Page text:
The Bluegrass Situation: Roots Culture Redefined

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MIXTAPE: It’s a Cheating Situation

Feb 13, 2017

About two weeks into February, you’ll find that darlings in love glow; strong, single types treat themselves; and the unlucky who’ve been wronged get a brutal reminder of that wronging. Who needs all those normative flowers, heart-shaped boxes, chocolate-dipped strawberries, and bubbly? Who needs that ungrateful someone who-shall-not-be-named with the wandering eye? We’ll take depressing songs about heartbreak and infidelity instead, thanks. At least, that’s what we’ll keep telling ourselves.

Ricky Skaggs: “Don’t Cheat in Our Hometown”

Ricky started performing this song with Ralph Stanley and the Clinch Mountain Boys back when both he and a young Keith Whitley were in the band. (The best iteration of the Clinch Mountain Boys ever? Yes.) Now, it would seem like the subject of this song would go without saying. While we do not condone philandering, we do recommend sticking to this rule of thumb, if you find yourself thinking it’s smart to break his heart and run down his name. (As a bonus, check out the album artwork from Ricky’s eponymous country record. It is everything.)

Darrell Scott: “Too Close to Comfort”

There’s one line in this song that bugged me for a while: “Lying with strangers one more last time.” It felt clunky, the grammar felt off. Then one day, it just hit me. There have been plenty of “last times” before this one. It’s the singer’s last “last time.” Just once more. Anyone with first-hand experience of the foolin’ around kind knows that with this line — hell, the whole song — Darrell Scott delivers songwriting gold, once again.

J.D. Crowe & the New South: “Summer Wages”

It would seem that there’s a much higher rate of friends stealing friends’ girls in bluegrass music than other genres. Tony sings this with such conviction; it really is one of the best existentially sad songs of bluegrass. “Never leave your woman alone when your friends are out to steal her. She’ll be gambled and lost like summer wages.”

Dolly Parton: “I’m Gonna Sleep with One Eye Open”

Dolly has no shortage of cheating songs in her repertoire. (Let’s be honest: “Jolene” would’ve been too easy a choice.) It’s nice to hear a woman sing cheating songs because, despite the greater number of songs sung by jilted men, we know infidelity isn’t really a gender issue; it’s pretty much just a human one.

Flatt & Scruggs and the Foggy Mountain Boys: “I’ll Go Stepping Too”

Just a classic. Lester’s drawl, Earl’s banjo, the iconic fiddle turn-around kickoff … you gotta love it all. Equal footing in an unfaithful relationship might not be the best approach, though. Just make sure you put out the cat before you go stepping, too.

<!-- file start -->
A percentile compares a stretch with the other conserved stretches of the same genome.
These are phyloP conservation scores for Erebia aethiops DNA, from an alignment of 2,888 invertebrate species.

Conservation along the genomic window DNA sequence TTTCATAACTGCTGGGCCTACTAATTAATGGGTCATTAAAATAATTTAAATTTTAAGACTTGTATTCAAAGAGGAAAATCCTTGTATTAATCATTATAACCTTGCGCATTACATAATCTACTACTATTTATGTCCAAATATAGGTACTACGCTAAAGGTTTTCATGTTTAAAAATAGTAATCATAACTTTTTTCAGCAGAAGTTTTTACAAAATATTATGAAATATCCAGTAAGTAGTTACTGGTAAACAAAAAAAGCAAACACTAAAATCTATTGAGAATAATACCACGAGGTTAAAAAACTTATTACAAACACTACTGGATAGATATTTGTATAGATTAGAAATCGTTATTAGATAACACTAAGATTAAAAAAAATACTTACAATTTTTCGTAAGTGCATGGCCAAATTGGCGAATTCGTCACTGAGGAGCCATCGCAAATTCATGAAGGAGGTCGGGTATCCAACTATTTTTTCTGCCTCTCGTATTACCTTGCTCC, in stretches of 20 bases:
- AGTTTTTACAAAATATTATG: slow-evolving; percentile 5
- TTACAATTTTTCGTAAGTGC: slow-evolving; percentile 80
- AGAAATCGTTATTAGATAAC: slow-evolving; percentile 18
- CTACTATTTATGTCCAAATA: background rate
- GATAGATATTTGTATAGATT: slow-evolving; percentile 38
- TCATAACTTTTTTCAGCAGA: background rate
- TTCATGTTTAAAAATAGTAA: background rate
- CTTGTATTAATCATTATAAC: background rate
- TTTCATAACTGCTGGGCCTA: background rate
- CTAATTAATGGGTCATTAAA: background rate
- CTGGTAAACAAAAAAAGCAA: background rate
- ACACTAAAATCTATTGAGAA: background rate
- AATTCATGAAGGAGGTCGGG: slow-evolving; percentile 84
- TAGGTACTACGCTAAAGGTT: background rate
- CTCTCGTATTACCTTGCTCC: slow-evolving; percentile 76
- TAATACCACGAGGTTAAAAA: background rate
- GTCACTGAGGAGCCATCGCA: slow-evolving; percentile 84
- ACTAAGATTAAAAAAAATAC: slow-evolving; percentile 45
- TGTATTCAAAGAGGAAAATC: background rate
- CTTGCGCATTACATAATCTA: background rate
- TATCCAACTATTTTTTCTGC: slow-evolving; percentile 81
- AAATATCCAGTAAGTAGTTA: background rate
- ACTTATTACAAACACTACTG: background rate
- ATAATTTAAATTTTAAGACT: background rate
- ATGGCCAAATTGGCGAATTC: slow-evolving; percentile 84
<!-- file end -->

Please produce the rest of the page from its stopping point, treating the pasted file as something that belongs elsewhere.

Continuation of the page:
John Prine: “It’s a Cheating Situation”

John Prine and Irish folk singer Dolores Keane hit the nail so solidly on the head. They sing to the humanity we overlook in wandering spouses or significant others. “It’s a cheating situation. Just a cheap imitation. Doing what we have to do. When there’s no love at home.” This one was written by Moe Bandy, who happens to be so adept at penning cheating songs, we had to include him later on in this list, too.

Nickel Creek: “Can’t Complain”

This song feels like a sort of roots music trance experiment — with its title as mantra. To the offending party, cheating often feels like an inevitability, but does that absolve the sin? In retrospect, do the circumstances change the nature of the outcome? Or perhaps the crux is that, despite the way things end and the bridges burnt, maybe it’s all still worth it. There’s a redemptive message we can get behind.

The Kendalls: “Heaven’s Just a Sin Away”

Now this is a song with a hook. Yeah, it’s a little weird to hear a father and daughter sing in harmony about forbidden love, but let’s just gloss over that and enjoy it for what it is: a killer, old-fashioned, bittersweet, real country, cheatin’ duet with some sick twin electric guitar. Bonus: Check out their tune “Pittsburgh Stealers.” Once again, a cheating song, but with steel mills and, yes, football wordplay for a hook. Simply masterful.

Shania Twain: “Whose Bed Have Your Boots Been Under?”

Two words: guilty pleasure. This is like the country version of “Mambo No. 5” … “List a bunch of women’s names!” But damn, it’s an earworm. End of caption.

Moe Bandy: “I Just Started Hatin’ Cheatin’ Songs Today”

Listening to heartbreak song after heartbreak song can be particularly painful when you empathize a little too strongly with them. Throw-a-bottle-at-the-jukebox painful. But those moments are when we find the therapeutic power of song at its strongest. It is comforting to know there are other sad bastards out there taking out their hurt on depressing records, too, right?

Doyle & Debbie: “When You’re Screwin’ Other Women (Think of Me)”

The reason we had to put this song last on this list is because it renders all of the other songs above null and void. This is the only one that matters. This is the magnum opus of cheating songs done up right by America’s number one country sweethearts. Happy Valentine’s Day, y’all.


Photo credit: KTDrasky via Foter.com / CC BY

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